In terms of the martial arts action, though, the bamboo forest attack—a 10-minute sequence that took 25 days to shoot—is among the film’s most remarkable. Set amongst these tall lanky trees, the battle is otherwise marked by horizontal movement, with arrows and daggers darting across the frame, characters dashing sideways through the scenery, and lateral camera maneuvers setting up a grid work of contrasting directional advancement. Audibly embellished by the standard melody of clanging swords and the whooshing of fluttering clothes, Hu’s visual orchestration of action is abounding with acrobatic aerial assaults and a striking montage of varying shot size, duration, and position. Hu, who also edited A Touch of Zen, displays a particular knack for juxtaposing the flurry of fragmented, sometimes purely abstract, images during these fight sequences. Compared to many martial arts features, though, including Hu’s own relatively tame prior work, but especially those by others in the years to come, there is minimal bloodshed in A Touch of Zen, with only one key shot of arterial splatter that bears more thematic significance than violent punctuation.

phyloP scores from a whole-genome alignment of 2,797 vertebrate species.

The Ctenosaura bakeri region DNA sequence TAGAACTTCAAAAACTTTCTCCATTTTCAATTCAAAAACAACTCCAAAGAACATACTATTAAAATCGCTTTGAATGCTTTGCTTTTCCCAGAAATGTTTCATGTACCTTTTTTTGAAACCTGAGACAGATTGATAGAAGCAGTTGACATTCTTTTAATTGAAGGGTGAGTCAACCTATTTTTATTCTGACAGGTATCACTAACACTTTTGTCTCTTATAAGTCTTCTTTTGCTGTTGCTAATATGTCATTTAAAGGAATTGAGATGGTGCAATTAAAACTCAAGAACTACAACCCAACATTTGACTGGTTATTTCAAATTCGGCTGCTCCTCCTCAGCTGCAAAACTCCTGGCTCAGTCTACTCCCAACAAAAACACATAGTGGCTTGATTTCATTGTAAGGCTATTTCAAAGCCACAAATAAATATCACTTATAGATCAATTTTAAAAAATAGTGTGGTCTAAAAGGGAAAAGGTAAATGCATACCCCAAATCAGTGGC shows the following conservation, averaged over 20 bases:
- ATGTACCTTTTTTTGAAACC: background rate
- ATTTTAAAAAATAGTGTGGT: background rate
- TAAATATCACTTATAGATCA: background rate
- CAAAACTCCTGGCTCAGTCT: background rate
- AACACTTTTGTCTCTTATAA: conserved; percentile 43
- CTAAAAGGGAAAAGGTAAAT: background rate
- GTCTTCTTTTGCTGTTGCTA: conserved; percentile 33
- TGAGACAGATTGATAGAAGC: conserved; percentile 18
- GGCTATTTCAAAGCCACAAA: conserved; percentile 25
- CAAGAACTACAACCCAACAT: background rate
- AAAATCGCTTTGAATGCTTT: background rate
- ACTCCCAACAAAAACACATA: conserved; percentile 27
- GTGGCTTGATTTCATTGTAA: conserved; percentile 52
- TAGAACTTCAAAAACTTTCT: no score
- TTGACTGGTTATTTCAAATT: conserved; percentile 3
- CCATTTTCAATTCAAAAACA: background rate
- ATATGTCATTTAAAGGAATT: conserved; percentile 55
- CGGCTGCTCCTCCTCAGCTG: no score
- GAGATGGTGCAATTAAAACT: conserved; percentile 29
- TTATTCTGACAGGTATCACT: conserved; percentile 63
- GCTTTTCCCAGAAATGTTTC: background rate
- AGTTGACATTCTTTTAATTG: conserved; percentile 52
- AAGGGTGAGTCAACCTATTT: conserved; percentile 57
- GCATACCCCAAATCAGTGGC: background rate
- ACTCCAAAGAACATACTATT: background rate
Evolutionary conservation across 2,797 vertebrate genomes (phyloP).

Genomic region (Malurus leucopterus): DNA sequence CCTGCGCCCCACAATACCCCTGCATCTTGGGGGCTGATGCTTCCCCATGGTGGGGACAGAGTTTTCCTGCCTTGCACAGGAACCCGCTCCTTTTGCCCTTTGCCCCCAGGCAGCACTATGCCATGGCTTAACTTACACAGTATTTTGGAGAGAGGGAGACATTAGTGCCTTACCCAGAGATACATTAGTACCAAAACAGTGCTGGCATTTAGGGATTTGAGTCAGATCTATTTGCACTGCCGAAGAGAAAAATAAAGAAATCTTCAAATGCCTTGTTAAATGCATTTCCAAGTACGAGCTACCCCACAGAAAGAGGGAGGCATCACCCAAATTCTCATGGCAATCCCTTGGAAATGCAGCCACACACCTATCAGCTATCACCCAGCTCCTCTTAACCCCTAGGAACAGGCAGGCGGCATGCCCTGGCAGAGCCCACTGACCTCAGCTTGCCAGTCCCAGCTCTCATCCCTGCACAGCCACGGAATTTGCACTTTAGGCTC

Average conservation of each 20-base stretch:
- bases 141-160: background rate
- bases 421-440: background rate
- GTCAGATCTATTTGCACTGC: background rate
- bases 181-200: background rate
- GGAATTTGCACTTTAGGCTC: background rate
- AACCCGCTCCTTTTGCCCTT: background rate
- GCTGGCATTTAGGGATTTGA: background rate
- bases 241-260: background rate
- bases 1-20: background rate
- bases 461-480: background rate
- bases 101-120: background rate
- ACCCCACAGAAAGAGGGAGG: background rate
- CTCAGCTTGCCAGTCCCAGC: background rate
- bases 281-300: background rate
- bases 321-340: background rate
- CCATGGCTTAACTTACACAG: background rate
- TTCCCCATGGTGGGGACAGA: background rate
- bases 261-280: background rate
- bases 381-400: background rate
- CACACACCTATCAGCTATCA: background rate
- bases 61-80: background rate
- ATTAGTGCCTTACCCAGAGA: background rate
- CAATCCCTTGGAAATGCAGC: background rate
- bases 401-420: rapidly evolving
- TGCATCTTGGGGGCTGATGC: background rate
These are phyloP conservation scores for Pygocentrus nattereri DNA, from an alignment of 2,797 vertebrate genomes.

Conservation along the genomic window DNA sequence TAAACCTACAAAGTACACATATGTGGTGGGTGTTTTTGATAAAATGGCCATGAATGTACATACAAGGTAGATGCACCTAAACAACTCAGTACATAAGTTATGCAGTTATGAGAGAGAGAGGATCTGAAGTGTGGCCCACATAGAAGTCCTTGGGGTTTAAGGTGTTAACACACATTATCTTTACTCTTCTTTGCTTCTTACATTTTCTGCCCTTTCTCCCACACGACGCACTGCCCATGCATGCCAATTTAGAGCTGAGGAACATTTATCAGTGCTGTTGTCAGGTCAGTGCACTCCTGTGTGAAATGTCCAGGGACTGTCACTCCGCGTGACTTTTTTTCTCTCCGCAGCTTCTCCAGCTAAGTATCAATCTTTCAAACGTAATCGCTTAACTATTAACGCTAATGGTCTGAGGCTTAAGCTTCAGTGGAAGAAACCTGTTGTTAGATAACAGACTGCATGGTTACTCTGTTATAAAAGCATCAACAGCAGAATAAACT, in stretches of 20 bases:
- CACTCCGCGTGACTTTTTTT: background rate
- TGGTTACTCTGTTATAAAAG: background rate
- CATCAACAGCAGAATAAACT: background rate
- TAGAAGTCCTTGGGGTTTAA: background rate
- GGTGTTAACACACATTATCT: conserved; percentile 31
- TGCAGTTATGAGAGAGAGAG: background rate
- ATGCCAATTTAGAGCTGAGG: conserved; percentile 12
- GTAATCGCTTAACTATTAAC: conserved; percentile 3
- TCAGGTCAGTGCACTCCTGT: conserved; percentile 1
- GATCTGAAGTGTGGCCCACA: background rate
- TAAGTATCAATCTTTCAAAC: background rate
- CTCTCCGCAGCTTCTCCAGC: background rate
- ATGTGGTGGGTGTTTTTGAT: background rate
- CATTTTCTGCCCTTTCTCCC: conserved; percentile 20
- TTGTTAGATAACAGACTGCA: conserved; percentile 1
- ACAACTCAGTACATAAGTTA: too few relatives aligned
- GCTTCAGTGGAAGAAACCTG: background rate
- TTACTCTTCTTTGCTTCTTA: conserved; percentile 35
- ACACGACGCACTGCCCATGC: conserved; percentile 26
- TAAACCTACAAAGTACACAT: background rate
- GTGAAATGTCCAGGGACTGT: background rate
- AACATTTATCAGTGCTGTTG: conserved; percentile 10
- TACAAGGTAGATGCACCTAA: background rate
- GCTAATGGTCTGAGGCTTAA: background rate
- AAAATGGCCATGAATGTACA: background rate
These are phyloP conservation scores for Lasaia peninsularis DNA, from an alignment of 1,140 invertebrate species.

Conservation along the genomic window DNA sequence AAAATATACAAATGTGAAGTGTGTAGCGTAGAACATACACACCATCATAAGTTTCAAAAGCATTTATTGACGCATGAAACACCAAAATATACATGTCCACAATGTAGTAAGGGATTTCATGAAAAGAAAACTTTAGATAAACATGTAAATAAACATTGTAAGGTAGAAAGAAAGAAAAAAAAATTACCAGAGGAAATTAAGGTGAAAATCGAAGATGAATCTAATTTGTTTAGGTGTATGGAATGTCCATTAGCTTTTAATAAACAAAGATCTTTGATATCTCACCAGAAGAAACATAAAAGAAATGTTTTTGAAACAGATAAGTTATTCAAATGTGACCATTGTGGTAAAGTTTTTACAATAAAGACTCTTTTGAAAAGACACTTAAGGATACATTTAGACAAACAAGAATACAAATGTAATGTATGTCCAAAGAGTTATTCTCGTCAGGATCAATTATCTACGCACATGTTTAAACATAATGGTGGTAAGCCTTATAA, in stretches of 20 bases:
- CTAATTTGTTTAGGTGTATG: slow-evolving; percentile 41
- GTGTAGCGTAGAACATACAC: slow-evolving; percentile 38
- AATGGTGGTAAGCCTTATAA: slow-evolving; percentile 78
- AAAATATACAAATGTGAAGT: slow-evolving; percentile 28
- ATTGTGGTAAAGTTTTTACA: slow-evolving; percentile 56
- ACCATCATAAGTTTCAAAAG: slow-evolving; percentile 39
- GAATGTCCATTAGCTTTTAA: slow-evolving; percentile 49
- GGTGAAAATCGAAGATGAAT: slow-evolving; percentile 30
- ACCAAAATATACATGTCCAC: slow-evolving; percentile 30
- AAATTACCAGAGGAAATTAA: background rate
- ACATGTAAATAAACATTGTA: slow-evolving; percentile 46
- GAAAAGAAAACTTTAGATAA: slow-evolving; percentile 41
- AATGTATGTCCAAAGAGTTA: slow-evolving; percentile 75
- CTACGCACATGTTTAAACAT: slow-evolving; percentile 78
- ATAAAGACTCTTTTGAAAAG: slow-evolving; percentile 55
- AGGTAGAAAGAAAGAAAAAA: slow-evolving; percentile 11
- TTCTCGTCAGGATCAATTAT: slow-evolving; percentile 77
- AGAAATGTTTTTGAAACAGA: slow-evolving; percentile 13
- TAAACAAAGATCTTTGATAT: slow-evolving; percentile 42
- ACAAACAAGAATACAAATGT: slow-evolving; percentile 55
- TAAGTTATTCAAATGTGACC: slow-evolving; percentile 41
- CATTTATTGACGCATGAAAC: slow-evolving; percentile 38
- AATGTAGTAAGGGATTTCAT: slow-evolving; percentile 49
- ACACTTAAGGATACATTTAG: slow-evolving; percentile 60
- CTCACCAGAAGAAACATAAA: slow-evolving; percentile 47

Seen as something of an exception to the martial arts norm of the time, A Touch of Zen, according to scholar Tony Williams, “appeared the one example of the form to justify the epithet ‘art film’, in the same way that Sergio Leone’s Once Upon a Time in the West (1968) helped legitimize the Italian Western.” The link with Leone is appropriate, particularly with regards to Hu’s integration of dramatic character introductions, extreme close-ups, and A Touch of Zen’s sweeping scope. Hu’s film is also notable for its stunning ethereal cinematography, courtesy of Hua Huiying, which, especially at the start of the picture, contrasts markedly with the dilapidated condition of the fort and the village.